There was a duck, a female pochard, nesting in one of the flowerbeds up on the Plas. What had happened to her mate was anyone’s guess, but it had quickly become clear to Ianto that Mrs Duck was going it alone, so he’d taken to putting food out for her, to save her having to trek far for a meal, leaving her eight eggs vulnerable.
This morning, however, as Ianto went to feed her before starting work, although the eggs were still in the hollow Mrs Duck had excavated for them, the duck herself wasn’t there. All that remained were feathers and some smears of blood nearby. It seemed that Mrs Duck had become a late supper for some hungry creature, probably a marauding fox. The eggs were still warm, however, and not wanting mama duck’s sacrifice to be in vain, Ianto gathered them into the tub of food he’d brought out with him and took them down to the Hub, thinking he’d try to hatch them.
To keep them warm while he located an incubator and got it set up, he put the eggs in a box lined with an old towel, then tucked a hot water bottle underneath, but coming back from the archives, lugging the heavy incubator, he found only one egg left in the box. None of the team were in yet, it was still too early, and Jack had left a note saying he’d been called out to one of Cardiff’s alien residents. The eggs hadn’t hatched, there were no bits of shell, so where had they gone?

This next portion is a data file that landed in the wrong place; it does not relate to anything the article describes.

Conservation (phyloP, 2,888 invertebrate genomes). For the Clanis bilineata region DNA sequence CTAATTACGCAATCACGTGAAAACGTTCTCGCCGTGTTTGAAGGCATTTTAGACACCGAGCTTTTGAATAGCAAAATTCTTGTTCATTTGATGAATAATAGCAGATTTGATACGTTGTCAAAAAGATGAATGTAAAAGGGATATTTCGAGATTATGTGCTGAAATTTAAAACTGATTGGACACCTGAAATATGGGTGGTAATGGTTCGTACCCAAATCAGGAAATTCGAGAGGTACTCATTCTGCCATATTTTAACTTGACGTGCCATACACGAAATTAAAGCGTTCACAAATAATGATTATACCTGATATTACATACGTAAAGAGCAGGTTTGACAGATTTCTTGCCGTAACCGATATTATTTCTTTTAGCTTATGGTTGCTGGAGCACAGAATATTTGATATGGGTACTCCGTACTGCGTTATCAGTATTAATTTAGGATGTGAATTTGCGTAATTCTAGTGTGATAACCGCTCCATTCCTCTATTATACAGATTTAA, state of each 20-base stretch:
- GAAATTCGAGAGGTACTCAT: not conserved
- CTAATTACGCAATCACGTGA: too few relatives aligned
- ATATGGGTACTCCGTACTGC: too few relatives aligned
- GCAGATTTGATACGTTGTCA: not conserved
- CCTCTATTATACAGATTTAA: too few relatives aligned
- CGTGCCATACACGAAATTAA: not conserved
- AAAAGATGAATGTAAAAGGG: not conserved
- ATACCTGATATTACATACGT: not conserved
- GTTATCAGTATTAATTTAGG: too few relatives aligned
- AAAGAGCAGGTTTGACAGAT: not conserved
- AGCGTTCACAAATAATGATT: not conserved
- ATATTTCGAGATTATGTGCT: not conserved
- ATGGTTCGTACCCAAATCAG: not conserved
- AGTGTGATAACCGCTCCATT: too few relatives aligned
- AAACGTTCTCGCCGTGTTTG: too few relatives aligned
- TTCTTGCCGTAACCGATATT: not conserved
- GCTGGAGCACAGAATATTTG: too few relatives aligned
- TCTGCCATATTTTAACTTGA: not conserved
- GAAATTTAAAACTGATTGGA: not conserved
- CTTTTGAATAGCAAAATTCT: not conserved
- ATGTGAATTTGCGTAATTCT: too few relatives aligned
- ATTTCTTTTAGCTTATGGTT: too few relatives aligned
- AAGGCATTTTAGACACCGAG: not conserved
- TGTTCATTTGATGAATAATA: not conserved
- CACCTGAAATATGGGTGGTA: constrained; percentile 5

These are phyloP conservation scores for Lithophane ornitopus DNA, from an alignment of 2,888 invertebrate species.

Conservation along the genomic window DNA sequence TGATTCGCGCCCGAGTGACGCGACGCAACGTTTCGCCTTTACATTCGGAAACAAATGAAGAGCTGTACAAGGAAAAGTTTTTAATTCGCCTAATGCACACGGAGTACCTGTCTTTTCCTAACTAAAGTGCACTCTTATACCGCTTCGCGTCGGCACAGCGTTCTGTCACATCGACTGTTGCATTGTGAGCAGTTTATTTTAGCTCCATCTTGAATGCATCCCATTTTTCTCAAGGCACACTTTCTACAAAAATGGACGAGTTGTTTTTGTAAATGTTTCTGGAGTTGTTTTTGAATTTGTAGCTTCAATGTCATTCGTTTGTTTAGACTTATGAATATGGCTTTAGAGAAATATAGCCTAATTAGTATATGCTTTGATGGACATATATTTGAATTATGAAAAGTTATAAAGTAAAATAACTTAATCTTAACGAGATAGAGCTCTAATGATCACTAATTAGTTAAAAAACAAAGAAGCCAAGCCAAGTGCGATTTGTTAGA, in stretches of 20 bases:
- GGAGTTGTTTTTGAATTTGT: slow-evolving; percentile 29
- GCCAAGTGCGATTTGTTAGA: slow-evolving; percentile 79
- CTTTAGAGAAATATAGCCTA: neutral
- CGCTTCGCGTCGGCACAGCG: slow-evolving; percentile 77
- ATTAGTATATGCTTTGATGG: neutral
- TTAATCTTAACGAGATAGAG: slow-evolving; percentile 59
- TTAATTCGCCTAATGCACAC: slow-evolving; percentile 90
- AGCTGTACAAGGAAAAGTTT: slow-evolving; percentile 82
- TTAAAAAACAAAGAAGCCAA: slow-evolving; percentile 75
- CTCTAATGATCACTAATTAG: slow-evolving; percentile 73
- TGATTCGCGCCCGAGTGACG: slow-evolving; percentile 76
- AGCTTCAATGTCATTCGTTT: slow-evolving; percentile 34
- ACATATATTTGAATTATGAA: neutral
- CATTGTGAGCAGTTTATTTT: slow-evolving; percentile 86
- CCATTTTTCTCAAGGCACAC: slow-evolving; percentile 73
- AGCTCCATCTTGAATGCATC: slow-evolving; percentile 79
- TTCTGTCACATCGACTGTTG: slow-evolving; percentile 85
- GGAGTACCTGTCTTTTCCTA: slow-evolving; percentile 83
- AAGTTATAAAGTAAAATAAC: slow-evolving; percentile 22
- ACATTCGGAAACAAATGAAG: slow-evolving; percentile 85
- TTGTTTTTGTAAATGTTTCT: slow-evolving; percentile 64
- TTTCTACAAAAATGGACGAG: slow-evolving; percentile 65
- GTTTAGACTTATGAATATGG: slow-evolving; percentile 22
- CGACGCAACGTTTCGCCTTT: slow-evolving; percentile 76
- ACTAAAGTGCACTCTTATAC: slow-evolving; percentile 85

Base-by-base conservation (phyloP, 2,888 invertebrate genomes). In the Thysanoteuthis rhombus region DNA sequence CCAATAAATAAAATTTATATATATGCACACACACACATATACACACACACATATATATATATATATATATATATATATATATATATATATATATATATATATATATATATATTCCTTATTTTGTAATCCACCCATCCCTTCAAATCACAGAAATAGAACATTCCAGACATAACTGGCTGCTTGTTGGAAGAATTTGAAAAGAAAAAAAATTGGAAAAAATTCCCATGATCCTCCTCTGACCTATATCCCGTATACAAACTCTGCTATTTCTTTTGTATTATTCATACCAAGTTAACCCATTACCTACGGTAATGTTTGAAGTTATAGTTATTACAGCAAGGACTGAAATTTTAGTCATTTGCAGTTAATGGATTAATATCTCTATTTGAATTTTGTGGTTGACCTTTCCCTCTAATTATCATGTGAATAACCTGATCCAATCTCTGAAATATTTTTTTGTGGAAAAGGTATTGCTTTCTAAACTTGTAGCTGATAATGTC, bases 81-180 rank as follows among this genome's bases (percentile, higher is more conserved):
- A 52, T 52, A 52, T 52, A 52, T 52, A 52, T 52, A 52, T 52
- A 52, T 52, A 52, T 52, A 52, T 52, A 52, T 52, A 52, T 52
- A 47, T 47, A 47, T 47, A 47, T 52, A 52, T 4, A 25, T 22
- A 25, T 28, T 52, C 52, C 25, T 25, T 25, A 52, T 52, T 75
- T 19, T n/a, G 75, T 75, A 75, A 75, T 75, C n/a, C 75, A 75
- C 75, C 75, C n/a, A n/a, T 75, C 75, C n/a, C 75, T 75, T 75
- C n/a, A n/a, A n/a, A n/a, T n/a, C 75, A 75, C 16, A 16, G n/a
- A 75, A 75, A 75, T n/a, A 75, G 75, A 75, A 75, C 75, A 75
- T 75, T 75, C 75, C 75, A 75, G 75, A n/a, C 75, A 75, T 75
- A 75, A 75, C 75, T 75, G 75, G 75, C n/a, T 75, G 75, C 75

Then Nosy appeared, making a beeline for the temporary nest, where it gently plucked out the final egg and slithered away. Ianto followed with the box, intending to retrieve all the eggs and put them out of reach, but he changed his mind when he saw that Nosy had built a nest out of blankets, and the eggs were resting safely in the middle. Tucking the final egg in with its fellows, Nosy carefully curled itself around them, humming softly.
“You’re volunteering for parental duties, are you?”
“Hum.” Nosy had obviously decided the eggs should be its responsibility.
“Well, if you’re sure. It shouldn’t be long before they start hatching.” With that, Ianto left the Fluff to play foster parent.
Two days later, he heard an excited hum from Nosy and hurried to the ‘nest’. The eggs were hatching! He and Nosy watched entranced as the damp, downy little ducklings battled their way free. Nosy blew gently on them to dry them out, and soon they were arrayed on top of the Fluff, with only their heads visible through its thick fur. Nosy looked inordinately proud of its new family.
“You do know that they think you’re their mother, right?”
“That means you’ll have to help them learn to be ducks. Good luck teaching them to swim and fly.”
If the prospect worried Nosy, it didn’t show. It was a Fluff; it would figure everything out.